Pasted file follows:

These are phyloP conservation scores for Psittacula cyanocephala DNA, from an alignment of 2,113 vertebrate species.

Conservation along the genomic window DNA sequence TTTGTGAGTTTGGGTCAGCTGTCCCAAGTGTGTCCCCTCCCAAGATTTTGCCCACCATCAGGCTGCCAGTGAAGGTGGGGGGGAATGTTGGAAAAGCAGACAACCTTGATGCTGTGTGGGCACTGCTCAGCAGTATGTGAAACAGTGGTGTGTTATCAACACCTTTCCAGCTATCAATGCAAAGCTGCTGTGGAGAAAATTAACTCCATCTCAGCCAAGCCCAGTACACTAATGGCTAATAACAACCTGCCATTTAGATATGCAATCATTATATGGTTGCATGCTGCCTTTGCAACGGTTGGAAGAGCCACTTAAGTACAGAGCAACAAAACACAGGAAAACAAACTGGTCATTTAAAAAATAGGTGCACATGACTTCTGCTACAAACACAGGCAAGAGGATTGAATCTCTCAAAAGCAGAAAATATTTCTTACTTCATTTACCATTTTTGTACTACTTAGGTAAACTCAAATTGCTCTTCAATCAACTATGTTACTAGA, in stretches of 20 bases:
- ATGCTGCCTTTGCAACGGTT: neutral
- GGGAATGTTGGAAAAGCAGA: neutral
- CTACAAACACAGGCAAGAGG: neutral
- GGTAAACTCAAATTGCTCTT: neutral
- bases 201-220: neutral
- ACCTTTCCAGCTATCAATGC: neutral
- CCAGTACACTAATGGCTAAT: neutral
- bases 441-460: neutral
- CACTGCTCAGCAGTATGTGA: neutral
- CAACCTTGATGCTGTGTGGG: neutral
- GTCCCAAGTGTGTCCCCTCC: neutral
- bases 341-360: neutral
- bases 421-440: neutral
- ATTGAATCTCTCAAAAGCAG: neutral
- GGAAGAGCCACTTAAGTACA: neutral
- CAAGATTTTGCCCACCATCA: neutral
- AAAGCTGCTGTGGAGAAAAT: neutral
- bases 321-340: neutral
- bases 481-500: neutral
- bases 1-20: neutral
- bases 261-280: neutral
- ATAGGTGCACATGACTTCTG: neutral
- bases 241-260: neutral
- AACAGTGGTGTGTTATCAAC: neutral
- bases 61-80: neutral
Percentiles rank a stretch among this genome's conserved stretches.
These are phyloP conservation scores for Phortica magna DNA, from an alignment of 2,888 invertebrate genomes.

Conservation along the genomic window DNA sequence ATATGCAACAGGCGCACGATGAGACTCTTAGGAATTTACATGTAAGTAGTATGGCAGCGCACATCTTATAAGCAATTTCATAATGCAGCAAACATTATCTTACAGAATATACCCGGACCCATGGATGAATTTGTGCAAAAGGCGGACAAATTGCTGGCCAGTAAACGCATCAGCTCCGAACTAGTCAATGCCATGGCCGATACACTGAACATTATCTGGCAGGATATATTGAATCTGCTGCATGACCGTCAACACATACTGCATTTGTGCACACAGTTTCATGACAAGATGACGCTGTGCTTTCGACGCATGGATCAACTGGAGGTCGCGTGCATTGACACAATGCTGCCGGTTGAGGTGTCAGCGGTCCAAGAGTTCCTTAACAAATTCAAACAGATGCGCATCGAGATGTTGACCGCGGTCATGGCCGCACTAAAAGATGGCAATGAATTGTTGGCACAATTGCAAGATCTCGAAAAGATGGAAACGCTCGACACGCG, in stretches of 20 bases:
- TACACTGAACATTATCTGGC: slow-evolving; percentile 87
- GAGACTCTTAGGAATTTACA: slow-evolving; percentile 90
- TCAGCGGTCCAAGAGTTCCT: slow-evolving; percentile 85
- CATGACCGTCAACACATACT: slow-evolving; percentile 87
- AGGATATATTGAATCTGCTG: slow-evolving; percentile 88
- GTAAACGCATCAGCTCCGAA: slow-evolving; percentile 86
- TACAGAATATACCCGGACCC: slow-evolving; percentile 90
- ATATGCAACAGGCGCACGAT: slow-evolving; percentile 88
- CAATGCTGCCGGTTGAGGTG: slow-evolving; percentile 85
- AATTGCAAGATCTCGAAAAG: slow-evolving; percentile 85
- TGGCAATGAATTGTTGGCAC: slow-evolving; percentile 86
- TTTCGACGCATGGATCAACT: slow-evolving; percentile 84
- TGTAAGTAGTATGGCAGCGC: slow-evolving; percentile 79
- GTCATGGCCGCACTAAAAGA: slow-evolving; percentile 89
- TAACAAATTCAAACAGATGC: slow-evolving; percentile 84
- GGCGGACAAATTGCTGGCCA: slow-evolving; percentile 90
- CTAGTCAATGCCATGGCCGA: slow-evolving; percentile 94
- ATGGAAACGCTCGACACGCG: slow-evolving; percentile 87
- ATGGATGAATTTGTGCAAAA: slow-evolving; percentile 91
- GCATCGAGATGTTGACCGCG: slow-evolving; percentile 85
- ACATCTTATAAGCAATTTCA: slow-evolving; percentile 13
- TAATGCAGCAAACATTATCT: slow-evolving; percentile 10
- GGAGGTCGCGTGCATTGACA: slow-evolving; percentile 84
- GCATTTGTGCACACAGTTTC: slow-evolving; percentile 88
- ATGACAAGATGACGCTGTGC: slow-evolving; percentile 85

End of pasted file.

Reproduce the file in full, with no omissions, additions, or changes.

These are phyloP conservation scores for Psittacula cyanocephala DNA, from an alignment of 2,113 vertebrate species.

Conservation along the genomic window DNA sequence TTTGTGAGTTTGGGTCAGCTGTCCCAAGTGTGTCCCCTCCCAAGATTTTGCCCACCATCAGGCTGCCAGTGAAGGTGGGGGGGAATGTTGGAAAAGCAGACAACCTTGATGCTGTGTGGGCACTGCTCAGCAGTATGTGAAACAGTGGTGTGTTATCAACACCTTTCCAGCTATCAATGCAAAGCTGCTGTGGAGAAAATTAACTCCATCTCAGCCAAGCCCAGTACACTAATGGCTAATAACAACCTGCCATTTAGATATGCAATCATTATATGGTTGCATGCTGCCTTTGCAACGGTTGGAAGAGCCACTTAAGTACAGAGCAACAAAACACAGGAAAACAAACTGGTCATTTAAAAAATAGGTGCACATGACTTCTGCTACAAACACAGGCAAGAGGATTGAATCTCTCAAAAGCAGAAAATATTTCTTACTTCATTTACCATTTTTGTACTACTTAGGTAAACTCAAATTGCTCTTCAATCAACTATGTTACTAGA, in stretches of 20 bases:
- ATGCTGCCTTTGCAACGGTT: neutral
- GGGAATGTTGGAAAAGCAGA: neutral
- CTACAAACACAGGCAAGAGG: neutral
- GGTAAACTCAAATTGCTCTT: neutral
- bases 201-220: neutral
- ACCTTTCCAGCTATCAATGC: neutral
- CCAGTACACTAATGGCTAAT: neutral
- bases 441-460: neutral
- CACTGCTCAGCAGTATGTGA: neutral
- CAACCTTGATGCTGTGTGGG: neutral
- GTCCCAAGTGTGTCCCCTCC: neutral
- bases 341-360: neutral
- bases 421-440: neutral
- ATTGAATCTCTCAAAAGCAG: neutral
- GGAAGAGCCACTTAAGTACA: neutral
- CAAGATTTTGCCCACCATCA: neutral
- AAAGCTGCTGTGGAGAAAAT: neutral
- bases 321-340: neutral
- bases 481-500: neutral
- bases 1-20: neutral
- bases 261-280: neutral
- ATAGGTGCACATGACTTCTG: neutral
- bases 241-260: neutral
- AACAGTGGTGTGTTATCAAC: neutral
- bases 61-80: neutral
Percentiles rank a stretch among this genome's conserved stretches.
These are phyloP conservation scores for Phortica magna DNA, from an alignment of 2,888 invertebrate genomes.

Conservation along the genomic window DNA sequence ATATGCAACAGGCGCACGATGAGACTCTTAGGAATTTACATGTAAGTAGTATGGCAGCGCACATCTTATAAGCAATTTCATAATGCAGCAAACATTATCTTACAGAATATACCCGGACCCATGGATGAATTTGTGCAAAAGGCGGACAAATTGCTGGCCAGTAAACGCATCAGCTCCGAACTAGTCAATGCCATGGCCGATACACTGAACATTATCTGGCAGGATATATTGAATCTGCTGCATGACCGTCAACACATACTGCATTTGTGCACACAGTTTCATGACAAGATGACGCTGTGCTTTCGACGCATGGATCAACTGGAGGTCGCGTGCATTGACACAATGCTGCCGGTTGAGGTGTCAGCGGTCCAAGAGTTCCTTAACAAATTCAAACAGATGCGCATCGAGATGTTGACCGCGGTCATGGCCGCACTAAAAGATGGCAATGAATTGTTGGCACAATTGCAAGATCTCGAAAAGATGGAAACGCTCGACACGCG, in stretches of 20 bases:
- TACACTGAACATTATCTGGC: slow-evolving; percentile 87
- GAGACTCTTAGGAATTTACA: slow-evolving; percentile 90
- TCAGCGGTCCAAGAGTTCCT: slow-evolving; percentile 85
- CATGACCGTCAACACATACT: slow-evolving; percentile 87
- AGGATATATTGAATCTGCTG: slow-evolving; percentile 88
- GTAAACGCATCAGCTCCGAA: slow-evolving; percentile 86
- TACAGAATATACCCGGACCC: slow-evolving; percentile 90
- ATATGCAACAGGCGCACGAT: slow-evolving; percentile 88
- CAATGCTGCCGGTTGAGGTG: slow-evolving; percentile 85
- AATTGCAAGATCTCGAAAAG: slow-evolving; percentile 85
- TGGCAATGAATTGTTGGCAC: slow-evolving; percentile 86
- TTTCGACGCATGGATCAACT: slow-evolving; percentile 84
- TGTAAGTAGTATGGCAGCGC: slow-evolving; percentile 79
- GTCATGGCCGCACTAAAAGA: slow-evolving; percentile 89
- TAACAAATTCAAACAGATGC: slow-evolving; percentile 84
- GGCGGACAAATTGCTGGCCA: slow-evolving; percentile 90
- CTAGTCAATGCCATGGCCGA: slow-evolving; percentile 94
- ATGGAAACGCTCGACACGCG: slow-evolving; percentile 87
- ATGGATGAATTTGTGCAAAA: slow-evolving; percentile 91
- GCATCGAGATGTTGACCGCG: slow-evolving; percentile 85
- ACATCTTATAAGCAATTTCA: slow-evolving; percentile 13
- TAATGCAGCAAACATTATCT: slow-evolving; percentile 10
- GGAGGTCGCGTGCATTGACA: slow-evolving; percentile 84
- GCATTTGTGCACACAGTTTC: slow-evolving; percentile 88
- ATGACAAGATGACGCTGTGC: slow-evolving; percentile 85